According to his 1948 autobiography, “Max Ernst died the 1st of August, 1914. He resuscitated the 11th of November 1918 as a young man aspiring to become a magician and to find the myth of his time.” During the four years of purgatory that the artist served in the German artillery, he witnessed the industrialized slaughter of World War I, a debacle described by Ernest Hemingway as “the most colossal, murderous, mismanaged butchery that has ever taken place on earth.” But you wouldn’t have known it from the politicians—not only the Boche but also the British and French authorities allowed no photographs of corpses to sully the daily papers.
Demobbed and disgusted, Ernst became the high priest of collage, a newly evolving art form made from the fragments and detritus of popular culture. By 1929, he had joined the surrealists living in Paris and finished the first of his “collage novels.” Using Victorian-era engravings, Ernst created visual hurly-burlies that mocked bourgeois probity: Gloomy rooms stuffed with flocked wallpaper, ornate furniture, chaste maidens, and coattailed gentlemen collide with botanical specimens, anatomical charts, and anthropological oddities. In And the Butterflies Began to Sing, from the collage novel La femme 100 têtes, all manner of moths, huge as they crowd the foreground, are drawn to a gas lamp that accurately illuminates a colonnade—cut from an entirely different graphic source—that is filled with bowing and scraping skeletons. “Monster! Do you realize I’m in love?!” portrays two nuns wearing grotesque metal helmets that resemble metastasized welders’ hoods; a painter’s palette lying on the floor (the thumb of a disembodied artist still juts through the handhold); and a naked woman climbing a tree outside the leaded window. Under Ernst’s unerringly precise knife, these disparate elements meld into a seamless tableau.
These images are certainly absurd, but they are far from nonsensical. To lapsed-Catholic Ernst, the robed gorgons may have represented the strife in his homeland, an economic basket case where the ascendant brownshirts brutally attacked any opposition, the arts were under profound assault, and the church was too often on the side of repression. Hitler — whose banal watercolors exposed a rigid, middlebrow taste — made a return to classical German art (often at its most kitschy) his personal crusade. A few years into the führer’s rule, two of Ernst’s paintings were among hundreds exhibited in the “Entarte Kunst” show, a notorious attempt by the Nazis to illustrate the moral degeneracy purveyed by modern artists. In a letter to Austrian chanteuse Lotte Lenya (one of many women the handsome Ernst pursued, and a rare one not bedded), he wrote of this period, with a wryness typical of his work: “The cat came into the dining room at lunchtime and threw up a whole mouse. It was most appetizing, and I was forced to think of Germany.”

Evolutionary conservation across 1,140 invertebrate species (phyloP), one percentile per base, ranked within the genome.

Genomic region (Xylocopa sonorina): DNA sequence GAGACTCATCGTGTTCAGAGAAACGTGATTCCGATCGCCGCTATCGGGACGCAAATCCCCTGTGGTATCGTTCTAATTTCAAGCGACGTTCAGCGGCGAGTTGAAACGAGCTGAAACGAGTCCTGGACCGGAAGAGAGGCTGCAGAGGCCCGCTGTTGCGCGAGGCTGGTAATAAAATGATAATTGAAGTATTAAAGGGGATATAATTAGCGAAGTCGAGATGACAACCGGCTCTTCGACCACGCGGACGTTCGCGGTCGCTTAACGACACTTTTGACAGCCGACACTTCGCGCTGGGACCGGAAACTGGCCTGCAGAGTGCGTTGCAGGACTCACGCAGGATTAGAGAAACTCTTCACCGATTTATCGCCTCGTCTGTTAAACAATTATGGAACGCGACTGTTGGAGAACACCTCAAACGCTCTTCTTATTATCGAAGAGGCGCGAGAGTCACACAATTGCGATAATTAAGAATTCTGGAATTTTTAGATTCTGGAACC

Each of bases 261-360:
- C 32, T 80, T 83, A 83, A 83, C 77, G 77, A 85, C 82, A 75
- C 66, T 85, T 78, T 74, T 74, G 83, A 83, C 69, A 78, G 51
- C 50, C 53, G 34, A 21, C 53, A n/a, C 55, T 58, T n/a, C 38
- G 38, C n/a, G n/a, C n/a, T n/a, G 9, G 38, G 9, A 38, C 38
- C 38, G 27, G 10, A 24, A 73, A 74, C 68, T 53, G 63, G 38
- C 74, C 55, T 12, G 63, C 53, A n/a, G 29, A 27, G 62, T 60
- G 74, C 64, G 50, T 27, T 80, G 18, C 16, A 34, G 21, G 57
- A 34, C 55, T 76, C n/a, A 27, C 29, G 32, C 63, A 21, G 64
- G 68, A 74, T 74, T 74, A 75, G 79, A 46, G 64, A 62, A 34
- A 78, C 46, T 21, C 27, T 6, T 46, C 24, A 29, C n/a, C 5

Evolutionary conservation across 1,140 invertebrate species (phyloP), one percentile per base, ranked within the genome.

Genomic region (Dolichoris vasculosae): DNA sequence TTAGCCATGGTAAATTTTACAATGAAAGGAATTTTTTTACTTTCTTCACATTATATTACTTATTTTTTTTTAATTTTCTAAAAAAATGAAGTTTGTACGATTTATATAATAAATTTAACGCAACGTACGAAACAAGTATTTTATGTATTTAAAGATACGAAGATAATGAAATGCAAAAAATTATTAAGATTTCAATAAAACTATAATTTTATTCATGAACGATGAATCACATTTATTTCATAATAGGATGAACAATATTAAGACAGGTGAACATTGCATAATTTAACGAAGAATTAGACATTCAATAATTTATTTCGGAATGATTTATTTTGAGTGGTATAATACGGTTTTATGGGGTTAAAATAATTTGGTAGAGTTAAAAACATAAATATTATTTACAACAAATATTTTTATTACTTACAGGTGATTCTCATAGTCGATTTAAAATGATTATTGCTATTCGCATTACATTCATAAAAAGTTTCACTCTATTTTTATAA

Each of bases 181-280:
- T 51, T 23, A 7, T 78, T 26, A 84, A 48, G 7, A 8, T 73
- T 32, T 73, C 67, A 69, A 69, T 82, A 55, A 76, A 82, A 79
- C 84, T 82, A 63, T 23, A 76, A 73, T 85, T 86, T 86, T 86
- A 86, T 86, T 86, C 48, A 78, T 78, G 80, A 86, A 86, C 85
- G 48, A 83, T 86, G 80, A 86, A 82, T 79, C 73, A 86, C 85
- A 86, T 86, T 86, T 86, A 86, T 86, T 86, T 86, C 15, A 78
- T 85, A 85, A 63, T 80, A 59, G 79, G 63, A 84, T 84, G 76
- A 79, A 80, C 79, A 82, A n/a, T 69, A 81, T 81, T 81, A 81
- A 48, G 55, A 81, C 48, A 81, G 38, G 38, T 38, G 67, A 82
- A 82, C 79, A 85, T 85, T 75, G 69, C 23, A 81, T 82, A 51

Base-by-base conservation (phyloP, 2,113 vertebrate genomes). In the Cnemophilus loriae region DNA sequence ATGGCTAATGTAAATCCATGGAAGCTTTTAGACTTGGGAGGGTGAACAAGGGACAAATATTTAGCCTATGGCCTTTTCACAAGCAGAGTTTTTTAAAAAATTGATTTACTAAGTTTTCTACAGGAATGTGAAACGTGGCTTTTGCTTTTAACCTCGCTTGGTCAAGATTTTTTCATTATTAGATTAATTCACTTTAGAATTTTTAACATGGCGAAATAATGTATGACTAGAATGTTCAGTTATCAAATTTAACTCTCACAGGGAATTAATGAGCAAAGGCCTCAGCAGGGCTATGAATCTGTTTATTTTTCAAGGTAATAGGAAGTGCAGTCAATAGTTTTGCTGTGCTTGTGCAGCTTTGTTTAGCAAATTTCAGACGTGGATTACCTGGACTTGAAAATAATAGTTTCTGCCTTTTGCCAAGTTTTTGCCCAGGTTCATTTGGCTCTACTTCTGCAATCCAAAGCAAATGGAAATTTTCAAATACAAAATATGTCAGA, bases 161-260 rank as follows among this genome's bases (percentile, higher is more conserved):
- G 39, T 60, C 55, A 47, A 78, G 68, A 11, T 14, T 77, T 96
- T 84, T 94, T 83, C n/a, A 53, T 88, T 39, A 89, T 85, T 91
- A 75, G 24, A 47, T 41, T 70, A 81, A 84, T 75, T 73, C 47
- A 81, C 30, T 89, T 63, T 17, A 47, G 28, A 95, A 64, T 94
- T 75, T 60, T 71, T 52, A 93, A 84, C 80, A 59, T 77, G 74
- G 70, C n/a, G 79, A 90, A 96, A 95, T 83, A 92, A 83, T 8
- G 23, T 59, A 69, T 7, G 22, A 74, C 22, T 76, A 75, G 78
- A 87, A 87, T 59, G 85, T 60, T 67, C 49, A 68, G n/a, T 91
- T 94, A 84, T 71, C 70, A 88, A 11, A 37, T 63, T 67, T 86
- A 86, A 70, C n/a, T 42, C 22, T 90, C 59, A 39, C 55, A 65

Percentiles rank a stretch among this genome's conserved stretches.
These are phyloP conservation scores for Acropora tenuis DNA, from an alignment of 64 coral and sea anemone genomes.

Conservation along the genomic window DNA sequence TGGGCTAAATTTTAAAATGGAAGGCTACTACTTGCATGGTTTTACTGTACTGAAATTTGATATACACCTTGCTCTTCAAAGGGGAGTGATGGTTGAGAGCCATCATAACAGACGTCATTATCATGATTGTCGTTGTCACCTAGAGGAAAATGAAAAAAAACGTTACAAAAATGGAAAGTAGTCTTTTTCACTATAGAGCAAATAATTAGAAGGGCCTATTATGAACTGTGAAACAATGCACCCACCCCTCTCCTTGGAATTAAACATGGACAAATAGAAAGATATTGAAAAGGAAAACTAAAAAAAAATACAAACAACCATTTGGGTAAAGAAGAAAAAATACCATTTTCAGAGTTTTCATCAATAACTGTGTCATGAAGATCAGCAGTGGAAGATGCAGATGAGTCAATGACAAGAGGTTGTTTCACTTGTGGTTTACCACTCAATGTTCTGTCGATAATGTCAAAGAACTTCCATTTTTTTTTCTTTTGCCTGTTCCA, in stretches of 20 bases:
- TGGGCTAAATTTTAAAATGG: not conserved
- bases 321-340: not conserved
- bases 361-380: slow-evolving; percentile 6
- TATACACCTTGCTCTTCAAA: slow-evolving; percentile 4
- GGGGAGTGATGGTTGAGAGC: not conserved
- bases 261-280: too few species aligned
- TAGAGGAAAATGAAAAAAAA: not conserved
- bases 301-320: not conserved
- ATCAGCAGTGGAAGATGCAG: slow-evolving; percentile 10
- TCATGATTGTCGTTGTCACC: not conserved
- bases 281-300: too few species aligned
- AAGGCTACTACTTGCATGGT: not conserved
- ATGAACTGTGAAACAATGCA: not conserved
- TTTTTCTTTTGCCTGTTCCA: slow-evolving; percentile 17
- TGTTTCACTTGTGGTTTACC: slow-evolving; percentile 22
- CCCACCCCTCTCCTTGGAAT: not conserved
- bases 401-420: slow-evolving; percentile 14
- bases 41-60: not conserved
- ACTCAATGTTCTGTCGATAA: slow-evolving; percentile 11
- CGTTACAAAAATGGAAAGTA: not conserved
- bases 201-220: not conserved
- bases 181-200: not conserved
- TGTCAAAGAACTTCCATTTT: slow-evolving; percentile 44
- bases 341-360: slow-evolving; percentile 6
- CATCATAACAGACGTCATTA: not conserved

Using a form of painting called decalcomania, Ernst achieved surfaces with some affinity to vomit. By smushing one canvas against another covered with wet paint and then peeling them apart, he exposed puckered, drooling oil pigment that shifted in color and texture, mimicking fungoid, putrefying landscapes. Europe After the Rain (begun in 1940, when Ernst was interred in France as an enemy alien, and finished in ’42, after he’d escaped to America with the help of wife number three, Peggy Guggenheim) is a masterpiece of projected dread. Channeling the mud and blood of the First World War’s charnel house trenches, Ernst visualizes an apocalyptic cityscape where rock walls and stone columns have been corroded as if by acid. Blistered green skin hangs like tattered banners, and only buxom harlots and mutant, bird-headed warriors have lived to tell the tale. Ernst possessed grim foresight: While the setting could be Dresden, it seems even closer to Hiroshima.
Other paintings are artistically prescient: the carnivorous sexual tension of A Night of Love, from 1927, prefigures Francis Bacon’s carnal demimonde by decades. The geometric composition of Robert Rauschenberg’s combine masterpiece First Landing Jump (1961), with its coarse dark strap yanked through a round light fixture, was already diagrammed in Ernst’s 1936 Loplop Presents a Young Girl, the heroine’s black hair spilling from a circular piece of hardware. Both these artists at times surpassed Ernst as pure painters, and Joseph Cornell often outdid him as a collagist, but these artistic heirs never eclipsed the conflicted beauty of a work like Free Balloon (1922). This muddily painted tile relief depicts a belching brick smokestack, squat doorways filled with flames, and a clumsy hot-air balloon straining to lift off. In the distance another balloon is escaping across a mountainous frontier — like a perpetual exile, drifting a bit, perhaps, but unafraid to confront madness with artistic truth.
This article from the Village Voice Archive was posted on May 3, 2005